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The famous “End of Days” event in Norse myths, Ragnarok is the culmination of all myths and legends of the Norse people. It’s one of the most unique apocalyptic events in any culture or religion, highilghting the end of the world, and everything in it, including the Norse gods. Ragnarok is a prophecy that has not occurred yet. It’s a highly symbolic event that gives us a clear insight into the worldview of the Norse people.
What is Ragnarok?
The Prose Edda, written by Snorri Sturluson, contains the most comprehensive account of Ragnarok. Ragnarok, or Ragnarök in Old Norse, directly translates to Fate of the Gods. In some literary sources, it’s also called Ragnarøkkr, which means Twilight of the Gods or even Aldar Rök, i.e. Fate of Mankind.
All those names are highly fitting as Ragnarok is the end of the whole world, including the end of the Norse gods. Yes, even the gods don’t get out of this one.
Ragnarok will occur when a series of unfortunate events begin to take place, culminating in a great final battle. This will be between the gods of Asgard together with the fallen Norse heroes in Valhalla fighting against Loki and the forces of chaos, such as giants, jötnar, and various other beasts and monsters.
Despite the gods’ courageous efforts, they are destined to perish, signaling the destruction of the world. Yet, from these ashes arises a renewed world, reborn and cleansed, suggesting a cyclical interpretation of time and existence in Norse belief.
How Does Ragnarok Start?
Ragnarok is something that’s fated to happen in Norse mythology. What’s interesting is that this world ending event doesn’t occur because of a powerful deity like Odin. Instead, it’s initiated by the Norns.
In Norse mythology, the Norns are the spinners of destiny, mythical celestial beings. They don’t live on any of the Nine Realms, but instead reside in the Great Tree Yggdrasil together with other mythical beings and monsters. Yggdrasil is the World Tree, a cosmic tree that connects all Nine Realms and the entire Universe. The Norns constantly weave the fates of every human, god, giant, and creature in the universe from there.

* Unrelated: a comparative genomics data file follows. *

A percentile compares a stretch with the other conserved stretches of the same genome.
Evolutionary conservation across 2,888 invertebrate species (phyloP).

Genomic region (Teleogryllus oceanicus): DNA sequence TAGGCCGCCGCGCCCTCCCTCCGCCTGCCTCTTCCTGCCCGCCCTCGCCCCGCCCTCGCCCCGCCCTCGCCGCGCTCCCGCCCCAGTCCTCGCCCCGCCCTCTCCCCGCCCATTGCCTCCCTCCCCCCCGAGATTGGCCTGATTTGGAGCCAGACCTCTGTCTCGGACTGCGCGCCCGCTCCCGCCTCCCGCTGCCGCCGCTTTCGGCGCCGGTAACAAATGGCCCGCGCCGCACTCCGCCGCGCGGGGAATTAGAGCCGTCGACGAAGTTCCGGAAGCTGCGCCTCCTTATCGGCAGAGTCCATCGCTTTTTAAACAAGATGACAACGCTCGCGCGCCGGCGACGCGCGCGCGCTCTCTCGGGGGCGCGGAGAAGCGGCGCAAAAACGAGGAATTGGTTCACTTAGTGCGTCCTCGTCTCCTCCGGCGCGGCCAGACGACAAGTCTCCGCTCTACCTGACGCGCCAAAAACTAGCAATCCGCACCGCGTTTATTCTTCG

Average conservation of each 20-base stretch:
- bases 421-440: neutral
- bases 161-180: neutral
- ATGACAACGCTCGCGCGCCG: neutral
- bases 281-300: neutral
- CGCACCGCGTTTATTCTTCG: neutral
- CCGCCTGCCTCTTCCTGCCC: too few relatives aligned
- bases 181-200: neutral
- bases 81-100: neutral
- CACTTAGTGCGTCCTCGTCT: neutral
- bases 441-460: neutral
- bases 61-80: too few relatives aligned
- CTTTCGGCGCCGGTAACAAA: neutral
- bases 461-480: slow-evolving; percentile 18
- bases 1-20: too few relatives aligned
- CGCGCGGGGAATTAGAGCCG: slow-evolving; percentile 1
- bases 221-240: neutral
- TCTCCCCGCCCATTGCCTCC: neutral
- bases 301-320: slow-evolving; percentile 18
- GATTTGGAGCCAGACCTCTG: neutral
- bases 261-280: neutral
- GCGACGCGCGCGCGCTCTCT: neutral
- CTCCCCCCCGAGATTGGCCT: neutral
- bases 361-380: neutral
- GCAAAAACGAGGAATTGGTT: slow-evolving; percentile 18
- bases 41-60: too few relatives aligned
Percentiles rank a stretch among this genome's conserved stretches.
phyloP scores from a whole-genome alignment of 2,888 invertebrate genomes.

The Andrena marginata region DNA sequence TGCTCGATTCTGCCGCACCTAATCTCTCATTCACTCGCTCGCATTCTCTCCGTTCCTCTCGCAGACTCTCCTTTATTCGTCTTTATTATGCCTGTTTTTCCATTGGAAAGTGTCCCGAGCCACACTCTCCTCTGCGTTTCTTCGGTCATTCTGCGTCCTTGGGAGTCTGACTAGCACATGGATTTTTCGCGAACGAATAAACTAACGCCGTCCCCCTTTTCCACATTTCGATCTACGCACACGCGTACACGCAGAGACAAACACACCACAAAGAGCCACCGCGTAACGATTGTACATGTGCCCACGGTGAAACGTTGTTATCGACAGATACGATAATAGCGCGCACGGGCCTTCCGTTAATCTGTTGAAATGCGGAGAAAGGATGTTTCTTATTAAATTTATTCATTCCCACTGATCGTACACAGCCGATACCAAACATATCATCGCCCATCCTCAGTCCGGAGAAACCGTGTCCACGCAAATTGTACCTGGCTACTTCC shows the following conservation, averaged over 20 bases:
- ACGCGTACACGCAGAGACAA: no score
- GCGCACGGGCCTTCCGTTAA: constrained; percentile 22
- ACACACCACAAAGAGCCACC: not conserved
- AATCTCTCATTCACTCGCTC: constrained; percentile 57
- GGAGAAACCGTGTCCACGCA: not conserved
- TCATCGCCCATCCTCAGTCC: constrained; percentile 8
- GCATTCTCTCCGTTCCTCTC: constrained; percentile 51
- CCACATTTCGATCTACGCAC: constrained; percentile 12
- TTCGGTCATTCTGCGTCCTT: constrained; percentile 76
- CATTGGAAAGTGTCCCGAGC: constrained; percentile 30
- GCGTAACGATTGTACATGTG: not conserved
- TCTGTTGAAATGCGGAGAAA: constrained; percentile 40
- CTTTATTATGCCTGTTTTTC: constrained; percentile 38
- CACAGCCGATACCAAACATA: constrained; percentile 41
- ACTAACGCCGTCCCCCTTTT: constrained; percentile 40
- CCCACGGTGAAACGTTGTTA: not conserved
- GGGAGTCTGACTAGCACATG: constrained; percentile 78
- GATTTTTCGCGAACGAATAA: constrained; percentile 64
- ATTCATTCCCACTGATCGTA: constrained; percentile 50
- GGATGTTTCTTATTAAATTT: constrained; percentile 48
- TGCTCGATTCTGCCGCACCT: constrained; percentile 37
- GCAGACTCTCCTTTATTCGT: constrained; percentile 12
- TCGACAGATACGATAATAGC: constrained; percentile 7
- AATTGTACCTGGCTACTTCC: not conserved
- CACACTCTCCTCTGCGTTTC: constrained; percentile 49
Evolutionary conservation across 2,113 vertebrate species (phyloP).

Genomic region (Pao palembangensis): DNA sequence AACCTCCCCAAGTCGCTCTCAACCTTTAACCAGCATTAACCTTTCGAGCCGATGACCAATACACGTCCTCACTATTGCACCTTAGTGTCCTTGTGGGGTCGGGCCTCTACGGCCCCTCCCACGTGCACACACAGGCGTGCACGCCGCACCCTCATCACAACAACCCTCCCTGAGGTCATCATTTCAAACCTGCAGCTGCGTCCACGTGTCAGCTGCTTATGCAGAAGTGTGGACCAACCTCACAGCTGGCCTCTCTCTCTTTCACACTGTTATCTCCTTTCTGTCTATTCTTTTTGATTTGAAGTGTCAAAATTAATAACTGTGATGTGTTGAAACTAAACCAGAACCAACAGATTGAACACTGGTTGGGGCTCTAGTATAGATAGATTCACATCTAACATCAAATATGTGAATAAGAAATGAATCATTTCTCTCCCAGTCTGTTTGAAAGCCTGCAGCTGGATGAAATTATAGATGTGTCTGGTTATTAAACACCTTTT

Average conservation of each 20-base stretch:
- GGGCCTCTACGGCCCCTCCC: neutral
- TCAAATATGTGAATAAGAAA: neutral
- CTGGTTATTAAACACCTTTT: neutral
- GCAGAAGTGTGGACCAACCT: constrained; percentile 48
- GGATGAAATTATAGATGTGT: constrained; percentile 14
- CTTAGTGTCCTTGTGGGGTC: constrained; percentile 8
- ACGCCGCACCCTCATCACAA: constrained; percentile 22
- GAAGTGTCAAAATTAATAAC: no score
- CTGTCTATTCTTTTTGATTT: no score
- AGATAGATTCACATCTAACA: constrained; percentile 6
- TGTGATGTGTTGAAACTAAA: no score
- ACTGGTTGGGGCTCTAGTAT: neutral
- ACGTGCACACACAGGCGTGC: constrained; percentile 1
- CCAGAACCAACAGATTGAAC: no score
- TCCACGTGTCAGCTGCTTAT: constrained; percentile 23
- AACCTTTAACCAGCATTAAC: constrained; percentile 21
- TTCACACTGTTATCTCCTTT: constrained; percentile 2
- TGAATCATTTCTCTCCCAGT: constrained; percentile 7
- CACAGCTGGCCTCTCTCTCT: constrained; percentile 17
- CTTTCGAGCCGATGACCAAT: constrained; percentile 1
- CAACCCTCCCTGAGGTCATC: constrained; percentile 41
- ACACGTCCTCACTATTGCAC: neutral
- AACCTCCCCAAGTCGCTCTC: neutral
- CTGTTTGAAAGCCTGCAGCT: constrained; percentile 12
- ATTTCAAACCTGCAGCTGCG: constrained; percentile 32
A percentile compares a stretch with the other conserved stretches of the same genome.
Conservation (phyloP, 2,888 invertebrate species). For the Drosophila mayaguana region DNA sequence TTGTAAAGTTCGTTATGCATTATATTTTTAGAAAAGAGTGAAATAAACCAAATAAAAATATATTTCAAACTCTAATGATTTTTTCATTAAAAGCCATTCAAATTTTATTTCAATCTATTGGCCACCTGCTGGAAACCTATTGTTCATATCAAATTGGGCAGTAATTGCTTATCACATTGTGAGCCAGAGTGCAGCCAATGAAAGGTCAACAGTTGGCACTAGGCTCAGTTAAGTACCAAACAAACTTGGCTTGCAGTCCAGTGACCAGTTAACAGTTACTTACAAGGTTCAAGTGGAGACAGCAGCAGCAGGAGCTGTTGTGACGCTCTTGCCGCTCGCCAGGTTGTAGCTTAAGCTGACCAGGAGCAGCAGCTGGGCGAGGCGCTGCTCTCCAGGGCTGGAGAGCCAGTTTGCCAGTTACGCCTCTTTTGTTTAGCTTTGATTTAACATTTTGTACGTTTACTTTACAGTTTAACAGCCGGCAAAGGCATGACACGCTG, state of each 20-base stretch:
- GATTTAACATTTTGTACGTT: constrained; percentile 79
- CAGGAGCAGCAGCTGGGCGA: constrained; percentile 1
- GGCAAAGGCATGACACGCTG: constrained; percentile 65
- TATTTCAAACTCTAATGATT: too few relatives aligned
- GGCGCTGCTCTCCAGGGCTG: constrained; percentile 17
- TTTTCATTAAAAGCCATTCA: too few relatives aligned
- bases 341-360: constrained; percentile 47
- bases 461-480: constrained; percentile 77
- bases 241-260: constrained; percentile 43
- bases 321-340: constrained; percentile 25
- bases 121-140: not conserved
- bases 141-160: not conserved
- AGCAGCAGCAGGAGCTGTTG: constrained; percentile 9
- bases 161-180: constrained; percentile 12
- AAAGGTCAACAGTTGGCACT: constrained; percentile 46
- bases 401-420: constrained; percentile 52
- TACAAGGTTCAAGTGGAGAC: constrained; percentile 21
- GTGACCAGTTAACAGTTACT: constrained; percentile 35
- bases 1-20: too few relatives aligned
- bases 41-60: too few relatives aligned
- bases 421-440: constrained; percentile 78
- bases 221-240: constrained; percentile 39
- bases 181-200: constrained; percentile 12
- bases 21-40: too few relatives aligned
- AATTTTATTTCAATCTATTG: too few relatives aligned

Another being connected to Ragnarok that also lives in Yggdrasil is the great dragon Níðhöggr. This giant beast is said to live in the roots of the World Tree, where he constantly gnaws at them, slowly destroying the very foundations of the Universe. It’s unknown why Níðhöggr does this, but he just does. As he continues to chew on the tree’s roots, Ragnarok draws closer and closer.
So, on one unknown day, after Níðhöggr has caused enough damage and when the Norns decide it’s time, they are going to weave a Great Winter into existence. That Great Winter will be the beginning of Ragnarok.
What Exactly Happens During Ragnarok?
Ragnarok is a great event described in several different poems, stories, and tragedies. This is how the events are fated to unfold.
Phase 1: Beginning of Ragnarok
Fimbulwinter: The Great Winter, brought on by the Norns, will cause the world to enter into a terrible stage. Humans will become so desperate that they will lose their morals and struggle against each other simply to survive. They will begin killing each other, turning against their own families.
The Disappearance of the Sun and Moon: Next, during the Great Winter, the two wolves, Skoll and Hati, who’ve been hunting the sun and the moon since the dawn of the world, finally catch and eat them. Right after that, the stars will disappear into the void of the cosmos.
The Shaking of Yggdrasil: The roots of Yggdrasil will finally collapse and the World Tree will start trembling, causing the earth and mountains of all Nine Realms to shake and crumble. This signals the onset of the final battle.
Release of the Monsters: Jörmungandr, one of Loki’s beastly children and the World Serpent that encircles the Earth in the ocean’s waters, would finally let go of its own tail. After that, the giant beast will rise from the oceans and spill water all over the Earth. The giant wolf Fenrir, another of Loki’s cursed offspring, will finally break free of the chains the gods had bound him in and go on the hunt for Odin, who he is destined to kill. Loki will also break free of his own chains with which the gods had bound him after he orchestrates the death of the sun god Baldur.